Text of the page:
I went back to watching these people, both men and women, do their best to try and destroy our neat little house. Suddenly a window broke upstairs. It was my brother’s bedroom window and that set Daniel rocking back and forth real fast. This was the sign we had all come to know and dread as it was usually the last stage before he completely lost it.
Looking back I know it happened in seconds but even now looking back on it everything appeared to be happen in slow motion so that every action was starkly outlined. My brother stopped rocking and got all stiff; then he catapulted to his feet as if he could no longer contain the anxious energy that had piled up inside him. He wrenched away from both Momma and I in the process. On sensing the commotion behind him, one of the men in the blue berets turned around and brutally swung the butt of his rifle and hit Daniel with it sending him to his knees. Momma screamed and stood up to go to Daniel as he toppled over but another one of the blue berets, not seeing my brother on the ground, thought she was going after his comrade. He raised his rifle, aimed, and shot her. My Dad had come up at the same time. I can still see the shock on his face as he looked at Momma and then the madness that entered his eyes as he turned on the shooter only to be shot by the first blue beret who recognized the deadly threat my father, even unarmed, posed.
The local law enforcement officers ran to try and control the situation but it was too late. Jeff was just able to grabbed Daniel’s foot and drag him back while at the same time throwing himself over the top of both of us, putting himself between us and the resulting gun fire.
When all the noise stopped, Deputy Baker had been shot in the arm and another deputy I didn’t know was dead of a gunshot wound to the chest. Daniel’s face was a bloody mess but he was alive, just unconscious. Jeff had a burn across his back from a stray bullet. And both my parents were dead.
The only clear and certain memory I have of the next couple of hours was after they loaded us into the back of a van. I looked at all the locals that had gathered and said, “You remember this. You remember it real good. And you remember who the traitors are too. Because next time it just might be your family.” I would have said more but Jeff pushed me into the van and sat me beside Daniel who was in a catatonic state of shock.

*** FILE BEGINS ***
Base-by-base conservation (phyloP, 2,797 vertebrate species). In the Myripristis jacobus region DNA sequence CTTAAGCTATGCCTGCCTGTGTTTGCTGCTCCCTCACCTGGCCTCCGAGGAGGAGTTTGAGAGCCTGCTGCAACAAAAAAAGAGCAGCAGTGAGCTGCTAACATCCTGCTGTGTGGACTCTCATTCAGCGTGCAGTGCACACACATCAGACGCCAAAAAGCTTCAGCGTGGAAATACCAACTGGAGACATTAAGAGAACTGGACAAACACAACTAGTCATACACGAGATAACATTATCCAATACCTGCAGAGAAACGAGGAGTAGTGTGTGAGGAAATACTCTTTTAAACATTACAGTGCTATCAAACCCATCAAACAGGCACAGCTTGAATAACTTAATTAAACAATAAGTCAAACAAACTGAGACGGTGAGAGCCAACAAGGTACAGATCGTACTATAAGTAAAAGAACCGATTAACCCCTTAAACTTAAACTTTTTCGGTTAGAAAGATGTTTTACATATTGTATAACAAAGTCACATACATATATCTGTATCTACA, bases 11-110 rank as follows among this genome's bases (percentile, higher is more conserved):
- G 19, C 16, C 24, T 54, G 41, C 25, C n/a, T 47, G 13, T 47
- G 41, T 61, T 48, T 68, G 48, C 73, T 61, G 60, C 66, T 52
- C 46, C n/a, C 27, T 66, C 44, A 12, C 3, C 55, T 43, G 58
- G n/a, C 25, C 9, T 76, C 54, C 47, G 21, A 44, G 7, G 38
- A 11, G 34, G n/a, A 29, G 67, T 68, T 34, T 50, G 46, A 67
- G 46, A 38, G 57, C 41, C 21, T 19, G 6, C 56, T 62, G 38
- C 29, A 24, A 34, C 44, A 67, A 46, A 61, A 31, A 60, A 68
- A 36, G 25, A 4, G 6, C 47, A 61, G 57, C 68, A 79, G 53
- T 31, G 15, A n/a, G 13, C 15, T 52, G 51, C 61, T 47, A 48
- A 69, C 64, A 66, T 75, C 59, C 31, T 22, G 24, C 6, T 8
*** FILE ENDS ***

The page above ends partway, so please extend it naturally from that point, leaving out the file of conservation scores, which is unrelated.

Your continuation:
After they closed the doors and walked away Jeff sat down beside me and said, “Dacey … I’m sorry. But don’t go making things worse right now. Not until we know for sure what is going on and who is in charge.”
We weren’t in the van long before it started up. The van’s driver turned out to be my old bus driver before he retired. “I don’t want to hear a thing from you three kids. You’ve already caused enough trouble for everyone. It’s your own fault things turned out the way they did.”
Jeff looked like he was thinking about going through the wire mesh that separated the cargo area from the front of the van until a ferrety looking guy climbed into the passenger side got in and said, “Shut up Farrell. The girl has it right. You could be next, any of us could. This situation is FUBAR in the extreme. What the !@#$ are we doing anyway?!”
Mr. Farrell said, “I’ll tell you what we are doing. We are doing just like we are told. We take these kids to the drop off point. It will be an example to everyone else and the situation will calm down and blow over then things can get back to normal.”
The ferrety guy just looked at Mr. Farrell hard and then said, “You can’t be that dumb. This isn’t blowing over any time soon. Matter of fact this is just the first of many raids if what I saw on that Fed’s clip board is true. And just in case you start wondering … yeah, you and your brother’s name is on that list. Looks like your farm is about to be taken over.”
“No. You’re mistaken. They said so long as we cooperated we’d be safe.”
Ferrety guy just shook his head before saying, “Maybe you are that stupid. People lie … these type of people lie even more. All they want is for you to stay calm until they get around to gutting you like everyone else.”
“Shut up! You’re the one who is stupid and lying.”
The Ferrety guy just laughed, but not in a funny ha-ha kind of way. Jeff and I were taking care of Daniel but we were also looking at each other silently wondering just what the adults were talking about. We found out twenty minutes later what the drop off point was.
A bus was waiting that was half full of other kids who looked just as shell shocked as we did.
Mr. Ferrell looked at the ferrety-guy and said, “See, they are sending these children to school where they belong and where they’ll get help.”
Just then a soldier in a blue helmet stepped from behind the bus and said in a foreign accent. “No. These are children destined for the re-education camps. Their parents have lost custody due to being militant protectionists and refusing to comply with UN resolution Feed the World.